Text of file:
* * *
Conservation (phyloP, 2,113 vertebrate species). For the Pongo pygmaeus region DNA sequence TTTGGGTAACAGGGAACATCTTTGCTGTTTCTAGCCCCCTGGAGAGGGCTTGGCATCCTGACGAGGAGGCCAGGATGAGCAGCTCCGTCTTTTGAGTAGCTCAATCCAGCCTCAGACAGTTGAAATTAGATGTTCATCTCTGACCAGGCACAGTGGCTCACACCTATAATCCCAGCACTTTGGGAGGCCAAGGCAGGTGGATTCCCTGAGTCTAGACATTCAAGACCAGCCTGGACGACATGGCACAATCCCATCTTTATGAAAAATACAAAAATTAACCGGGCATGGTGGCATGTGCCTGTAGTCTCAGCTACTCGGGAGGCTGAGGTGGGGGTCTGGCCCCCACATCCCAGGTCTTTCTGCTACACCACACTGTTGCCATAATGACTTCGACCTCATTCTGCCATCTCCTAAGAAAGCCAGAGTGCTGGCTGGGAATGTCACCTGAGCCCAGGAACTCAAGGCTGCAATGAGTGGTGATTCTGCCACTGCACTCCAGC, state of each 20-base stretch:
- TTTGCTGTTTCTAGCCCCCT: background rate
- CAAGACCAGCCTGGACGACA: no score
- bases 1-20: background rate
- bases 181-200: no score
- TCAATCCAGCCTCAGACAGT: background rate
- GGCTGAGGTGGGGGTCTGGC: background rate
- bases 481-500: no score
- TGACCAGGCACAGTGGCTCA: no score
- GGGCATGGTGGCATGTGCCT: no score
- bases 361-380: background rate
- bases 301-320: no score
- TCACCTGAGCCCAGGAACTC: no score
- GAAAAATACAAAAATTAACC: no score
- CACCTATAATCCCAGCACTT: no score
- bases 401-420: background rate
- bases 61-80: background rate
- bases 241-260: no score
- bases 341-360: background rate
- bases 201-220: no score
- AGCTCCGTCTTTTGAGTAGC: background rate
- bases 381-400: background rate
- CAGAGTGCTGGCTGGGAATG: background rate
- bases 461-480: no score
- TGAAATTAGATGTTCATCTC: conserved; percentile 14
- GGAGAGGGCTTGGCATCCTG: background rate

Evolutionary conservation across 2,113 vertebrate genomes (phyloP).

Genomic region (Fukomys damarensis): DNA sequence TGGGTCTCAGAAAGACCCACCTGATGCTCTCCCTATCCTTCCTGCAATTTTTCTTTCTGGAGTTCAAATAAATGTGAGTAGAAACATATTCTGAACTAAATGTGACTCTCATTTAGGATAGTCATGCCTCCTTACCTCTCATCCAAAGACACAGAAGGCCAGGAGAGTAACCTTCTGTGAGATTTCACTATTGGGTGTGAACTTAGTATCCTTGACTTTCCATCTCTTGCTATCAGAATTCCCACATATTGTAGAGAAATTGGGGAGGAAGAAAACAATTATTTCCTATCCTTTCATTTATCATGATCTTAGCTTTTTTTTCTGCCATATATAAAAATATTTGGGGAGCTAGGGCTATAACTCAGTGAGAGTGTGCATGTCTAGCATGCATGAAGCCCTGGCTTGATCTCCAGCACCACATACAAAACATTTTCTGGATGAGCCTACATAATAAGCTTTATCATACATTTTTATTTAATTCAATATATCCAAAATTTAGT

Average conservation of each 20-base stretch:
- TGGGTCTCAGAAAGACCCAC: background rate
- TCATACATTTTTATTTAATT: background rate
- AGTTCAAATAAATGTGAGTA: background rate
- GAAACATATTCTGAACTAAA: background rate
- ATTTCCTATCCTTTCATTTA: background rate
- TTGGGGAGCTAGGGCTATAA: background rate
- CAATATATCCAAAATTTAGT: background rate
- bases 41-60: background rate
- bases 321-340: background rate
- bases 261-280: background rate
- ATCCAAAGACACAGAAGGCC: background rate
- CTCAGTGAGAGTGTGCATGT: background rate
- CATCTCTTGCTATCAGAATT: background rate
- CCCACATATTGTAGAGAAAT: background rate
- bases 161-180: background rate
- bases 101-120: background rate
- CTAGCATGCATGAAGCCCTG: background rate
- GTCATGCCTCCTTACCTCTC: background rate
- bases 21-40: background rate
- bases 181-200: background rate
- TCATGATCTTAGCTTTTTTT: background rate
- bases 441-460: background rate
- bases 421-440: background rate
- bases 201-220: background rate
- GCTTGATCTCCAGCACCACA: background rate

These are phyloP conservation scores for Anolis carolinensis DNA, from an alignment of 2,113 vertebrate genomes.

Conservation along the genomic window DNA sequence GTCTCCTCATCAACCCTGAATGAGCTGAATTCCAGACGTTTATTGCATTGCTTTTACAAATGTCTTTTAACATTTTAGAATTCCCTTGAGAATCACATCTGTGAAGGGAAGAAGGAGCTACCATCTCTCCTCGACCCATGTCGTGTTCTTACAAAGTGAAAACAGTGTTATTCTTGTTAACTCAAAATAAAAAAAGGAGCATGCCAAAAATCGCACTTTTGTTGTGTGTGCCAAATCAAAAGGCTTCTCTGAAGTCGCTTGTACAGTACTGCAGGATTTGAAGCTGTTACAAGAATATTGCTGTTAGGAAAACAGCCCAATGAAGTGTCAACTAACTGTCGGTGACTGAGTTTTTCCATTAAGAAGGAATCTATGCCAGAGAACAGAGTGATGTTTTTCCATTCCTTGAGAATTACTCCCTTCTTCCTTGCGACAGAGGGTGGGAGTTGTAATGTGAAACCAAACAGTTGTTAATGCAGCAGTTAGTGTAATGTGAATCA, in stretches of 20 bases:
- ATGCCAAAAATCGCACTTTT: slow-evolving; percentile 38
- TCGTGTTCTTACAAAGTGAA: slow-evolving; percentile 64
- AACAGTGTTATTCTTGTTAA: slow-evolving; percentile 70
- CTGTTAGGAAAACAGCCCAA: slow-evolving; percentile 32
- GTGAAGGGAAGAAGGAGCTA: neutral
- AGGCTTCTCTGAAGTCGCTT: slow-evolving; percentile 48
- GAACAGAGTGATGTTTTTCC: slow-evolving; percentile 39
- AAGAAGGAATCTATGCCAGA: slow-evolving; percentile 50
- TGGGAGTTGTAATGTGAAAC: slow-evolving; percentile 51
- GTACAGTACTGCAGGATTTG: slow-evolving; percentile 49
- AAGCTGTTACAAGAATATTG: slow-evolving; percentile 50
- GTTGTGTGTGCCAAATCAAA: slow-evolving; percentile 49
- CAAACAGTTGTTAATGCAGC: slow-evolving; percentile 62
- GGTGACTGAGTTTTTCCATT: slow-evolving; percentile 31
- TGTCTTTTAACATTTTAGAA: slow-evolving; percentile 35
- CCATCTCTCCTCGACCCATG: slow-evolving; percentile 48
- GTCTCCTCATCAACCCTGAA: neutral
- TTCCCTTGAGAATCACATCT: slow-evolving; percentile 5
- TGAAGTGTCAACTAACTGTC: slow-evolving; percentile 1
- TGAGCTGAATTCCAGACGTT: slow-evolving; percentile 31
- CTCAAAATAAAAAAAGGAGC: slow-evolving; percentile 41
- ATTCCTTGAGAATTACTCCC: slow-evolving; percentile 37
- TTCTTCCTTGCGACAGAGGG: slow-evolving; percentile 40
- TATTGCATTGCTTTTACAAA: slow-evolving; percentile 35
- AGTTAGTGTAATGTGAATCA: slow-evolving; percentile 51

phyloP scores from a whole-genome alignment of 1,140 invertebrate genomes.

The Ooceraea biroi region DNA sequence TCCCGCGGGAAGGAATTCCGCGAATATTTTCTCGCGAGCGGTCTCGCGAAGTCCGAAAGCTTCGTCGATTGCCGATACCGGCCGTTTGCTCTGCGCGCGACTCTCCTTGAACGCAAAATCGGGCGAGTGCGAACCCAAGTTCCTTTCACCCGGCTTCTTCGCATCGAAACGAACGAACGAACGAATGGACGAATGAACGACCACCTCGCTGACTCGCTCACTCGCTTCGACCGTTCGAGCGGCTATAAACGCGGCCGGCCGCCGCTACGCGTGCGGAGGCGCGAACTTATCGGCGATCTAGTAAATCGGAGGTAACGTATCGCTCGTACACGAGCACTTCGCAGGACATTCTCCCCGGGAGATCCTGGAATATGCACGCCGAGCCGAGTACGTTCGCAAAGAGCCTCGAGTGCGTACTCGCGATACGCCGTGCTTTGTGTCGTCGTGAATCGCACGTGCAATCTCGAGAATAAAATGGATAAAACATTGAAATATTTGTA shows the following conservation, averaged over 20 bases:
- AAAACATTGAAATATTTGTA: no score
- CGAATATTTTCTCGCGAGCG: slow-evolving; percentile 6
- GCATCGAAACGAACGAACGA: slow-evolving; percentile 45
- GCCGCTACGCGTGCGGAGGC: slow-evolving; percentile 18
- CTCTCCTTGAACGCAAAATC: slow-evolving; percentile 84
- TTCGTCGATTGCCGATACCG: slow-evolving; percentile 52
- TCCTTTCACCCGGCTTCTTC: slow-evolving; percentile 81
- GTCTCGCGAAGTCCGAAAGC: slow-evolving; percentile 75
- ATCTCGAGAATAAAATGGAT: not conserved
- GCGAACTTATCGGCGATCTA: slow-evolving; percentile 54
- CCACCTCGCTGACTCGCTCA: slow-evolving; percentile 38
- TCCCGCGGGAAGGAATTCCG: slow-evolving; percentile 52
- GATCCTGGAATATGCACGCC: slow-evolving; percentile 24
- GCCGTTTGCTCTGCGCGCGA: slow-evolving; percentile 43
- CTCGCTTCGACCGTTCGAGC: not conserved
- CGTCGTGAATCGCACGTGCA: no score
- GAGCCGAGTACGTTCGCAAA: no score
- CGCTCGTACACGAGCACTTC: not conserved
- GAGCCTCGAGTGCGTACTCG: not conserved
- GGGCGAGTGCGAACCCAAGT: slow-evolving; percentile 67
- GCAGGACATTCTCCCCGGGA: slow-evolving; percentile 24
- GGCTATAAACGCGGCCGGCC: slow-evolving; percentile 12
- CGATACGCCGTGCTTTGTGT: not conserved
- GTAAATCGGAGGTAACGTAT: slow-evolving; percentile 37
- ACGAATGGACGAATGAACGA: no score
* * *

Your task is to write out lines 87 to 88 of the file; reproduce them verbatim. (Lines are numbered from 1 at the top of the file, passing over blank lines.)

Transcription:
- GCCGCTACGCGTGCGGAGGC: slow-evolving; percentile 18
- CTCTCCTTGAACGCAAAATC: slow-evolving; percentile 84